Ecuador sentence example

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  • The Galapagos Islands are of some commercial importance to Ecuador, on account of the guano and the orchilla moss found on them and exported to Europe.
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  • of Ecuador, to which country they belong.
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  • The public debt of Venezuela dates back to the War of Independence, when loans were raised in Europe for account of the united colonies of Colombia, Ecuador and Venezuela.
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  • An interesting link between divergent marsupial families, still living in Ecuador, the Coenolestes, is another discovery of recent years.
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  • This claim covers all eastern Ecuador and a large part of south-eastern is` Colombia.
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  • The Peruvian telegraph system connects with those of Ecuador and Bolivia.
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  • It forms the boundary line for some distance between Ecuador and Colombia, but near its mouth where the river turns northward Colombia has taken possession of the left bank and all the territory covered by its large delta.
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  • On the western versant of the Andes of Ecuador there are three river systems of considerable size - the Mira, the Esmeraldas and the Guayas.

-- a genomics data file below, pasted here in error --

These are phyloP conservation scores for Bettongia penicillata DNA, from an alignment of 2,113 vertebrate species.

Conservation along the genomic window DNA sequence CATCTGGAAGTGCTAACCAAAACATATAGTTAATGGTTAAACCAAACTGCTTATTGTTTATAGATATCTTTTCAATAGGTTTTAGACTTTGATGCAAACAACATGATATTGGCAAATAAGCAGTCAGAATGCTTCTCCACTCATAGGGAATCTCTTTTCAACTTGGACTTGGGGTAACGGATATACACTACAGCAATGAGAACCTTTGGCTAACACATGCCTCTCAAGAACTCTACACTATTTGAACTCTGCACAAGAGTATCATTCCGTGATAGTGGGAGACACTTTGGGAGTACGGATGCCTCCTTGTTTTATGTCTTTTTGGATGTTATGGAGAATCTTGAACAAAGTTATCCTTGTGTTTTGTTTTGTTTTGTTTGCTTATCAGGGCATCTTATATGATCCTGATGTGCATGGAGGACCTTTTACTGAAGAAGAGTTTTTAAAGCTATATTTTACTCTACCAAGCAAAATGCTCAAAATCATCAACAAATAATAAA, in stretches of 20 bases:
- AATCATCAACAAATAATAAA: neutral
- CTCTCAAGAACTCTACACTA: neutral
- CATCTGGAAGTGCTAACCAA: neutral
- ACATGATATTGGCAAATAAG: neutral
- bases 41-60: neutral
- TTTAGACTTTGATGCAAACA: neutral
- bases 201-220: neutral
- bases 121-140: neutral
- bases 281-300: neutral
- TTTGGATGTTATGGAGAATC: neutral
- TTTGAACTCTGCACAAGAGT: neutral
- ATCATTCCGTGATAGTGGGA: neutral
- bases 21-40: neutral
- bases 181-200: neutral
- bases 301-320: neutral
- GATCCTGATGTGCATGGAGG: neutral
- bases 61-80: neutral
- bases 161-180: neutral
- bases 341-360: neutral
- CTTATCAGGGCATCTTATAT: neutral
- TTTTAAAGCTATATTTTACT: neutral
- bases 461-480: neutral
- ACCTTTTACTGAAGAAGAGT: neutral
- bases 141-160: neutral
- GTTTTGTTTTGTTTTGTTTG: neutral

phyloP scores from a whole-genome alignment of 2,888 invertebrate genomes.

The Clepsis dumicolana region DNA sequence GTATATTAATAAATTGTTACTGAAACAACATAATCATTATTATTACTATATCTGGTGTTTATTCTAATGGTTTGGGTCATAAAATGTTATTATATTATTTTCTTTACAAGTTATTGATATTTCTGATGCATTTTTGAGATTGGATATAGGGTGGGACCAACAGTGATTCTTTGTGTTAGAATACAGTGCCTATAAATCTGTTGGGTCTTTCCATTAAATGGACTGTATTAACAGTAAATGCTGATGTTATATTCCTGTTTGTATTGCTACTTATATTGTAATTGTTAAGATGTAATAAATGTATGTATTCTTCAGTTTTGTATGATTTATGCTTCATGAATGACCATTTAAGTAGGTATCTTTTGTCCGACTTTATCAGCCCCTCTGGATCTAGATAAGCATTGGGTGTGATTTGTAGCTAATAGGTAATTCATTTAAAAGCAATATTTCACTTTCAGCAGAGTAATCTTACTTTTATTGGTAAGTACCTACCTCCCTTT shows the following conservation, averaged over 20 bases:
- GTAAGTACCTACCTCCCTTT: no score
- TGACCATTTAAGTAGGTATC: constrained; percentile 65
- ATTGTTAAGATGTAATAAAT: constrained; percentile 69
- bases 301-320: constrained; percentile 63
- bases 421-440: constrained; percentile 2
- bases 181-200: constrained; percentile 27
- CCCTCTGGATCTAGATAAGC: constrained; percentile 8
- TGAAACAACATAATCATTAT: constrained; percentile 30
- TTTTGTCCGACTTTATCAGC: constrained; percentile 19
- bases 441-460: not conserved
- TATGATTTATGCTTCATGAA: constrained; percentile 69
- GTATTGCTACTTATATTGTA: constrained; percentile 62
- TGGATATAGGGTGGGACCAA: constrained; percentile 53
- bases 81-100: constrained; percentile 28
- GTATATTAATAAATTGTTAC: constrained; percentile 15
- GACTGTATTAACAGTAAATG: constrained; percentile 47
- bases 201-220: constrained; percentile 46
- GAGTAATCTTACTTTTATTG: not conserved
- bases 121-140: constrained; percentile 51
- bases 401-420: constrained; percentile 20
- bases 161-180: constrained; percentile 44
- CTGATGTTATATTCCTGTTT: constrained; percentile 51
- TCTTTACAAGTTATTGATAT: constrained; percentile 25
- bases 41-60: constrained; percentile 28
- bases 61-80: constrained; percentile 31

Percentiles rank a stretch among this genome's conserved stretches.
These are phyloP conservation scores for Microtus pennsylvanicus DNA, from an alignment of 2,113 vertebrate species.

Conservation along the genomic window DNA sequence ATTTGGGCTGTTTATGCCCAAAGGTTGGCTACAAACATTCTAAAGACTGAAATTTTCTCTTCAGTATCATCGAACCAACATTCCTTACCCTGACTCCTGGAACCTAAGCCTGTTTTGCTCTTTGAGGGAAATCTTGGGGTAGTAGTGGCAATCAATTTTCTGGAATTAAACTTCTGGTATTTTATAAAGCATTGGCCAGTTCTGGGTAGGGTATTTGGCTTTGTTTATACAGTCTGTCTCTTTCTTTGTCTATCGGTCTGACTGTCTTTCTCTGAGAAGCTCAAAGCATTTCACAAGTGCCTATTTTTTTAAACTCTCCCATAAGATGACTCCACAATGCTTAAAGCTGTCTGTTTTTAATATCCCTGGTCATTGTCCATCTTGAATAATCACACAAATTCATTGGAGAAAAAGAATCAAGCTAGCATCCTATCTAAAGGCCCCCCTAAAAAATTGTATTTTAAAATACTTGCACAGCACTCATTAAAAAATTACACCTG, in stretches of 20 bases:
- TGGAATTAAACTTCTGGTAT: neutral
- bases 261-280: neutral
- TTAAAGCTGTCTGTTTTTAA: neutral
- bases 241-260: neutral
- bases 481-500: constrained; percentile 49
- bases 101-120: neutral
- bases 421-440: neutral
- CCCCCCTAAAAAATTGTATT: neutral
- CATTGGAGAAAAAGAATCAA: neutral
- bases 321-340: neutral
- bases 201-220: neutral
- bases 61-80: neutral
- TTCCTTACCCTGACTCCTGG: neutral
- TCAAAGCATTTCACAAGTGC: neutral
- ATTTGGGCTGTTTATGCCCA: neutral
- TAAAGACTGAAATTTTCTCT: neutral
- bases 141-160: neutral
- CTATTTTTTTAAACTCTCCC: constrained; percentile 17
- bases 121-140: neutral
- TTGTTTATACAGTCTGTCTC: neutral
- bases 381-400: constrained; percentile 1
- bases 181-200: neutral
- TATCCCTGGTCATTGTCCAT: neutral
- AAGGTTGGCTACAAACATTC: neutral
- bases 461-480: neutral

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  • According to Alexander Garland (Peru in 1906), the rivers of eastern Ecuador are navigable at low water for steamers of 2 to 4 ft.
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  • The Spaniards, though expelled from Colombia, still held possession of the neighbouring provinces of Ecuador and Peru; and Bolivar determined to complete the liberation of the whole country.
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  • some 300 inhabitants living in low thatched or iron-roofed huts, under the supervision of a police commissioner and other officials of Ecuador, by which country the group was annexed in 183 2, when General Villamil founded Floreana on Charles Island, naming it in honour of Juan Jose Flores, president of Ecuador.
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  • by Argentina, Paraguay, Bolivia, Peru, Ecuador and Colombia.
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  • AMBATO, or ASIENTO DE Ambato, an inland town of Ecuador, capital of the province of Tunguragua, 80 m.
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  • The product of Colombia, Venezuela, the Guianas, Brazil, Uruguay, Argentina, Chile, Bolivia, Peru and Ecuador amounted in 1900 to £2,481,000 and to £2,046,000 in 1905.
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  • For the details of the struggle the reader must refer to the articles Argentina, Bolivia, Chile, Colombia, Ecuador, Panama, Peru, Paraguay, Uruguay, Venezuela.
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  • There are a considerable number of small lakes in Ecuador, but no large ones.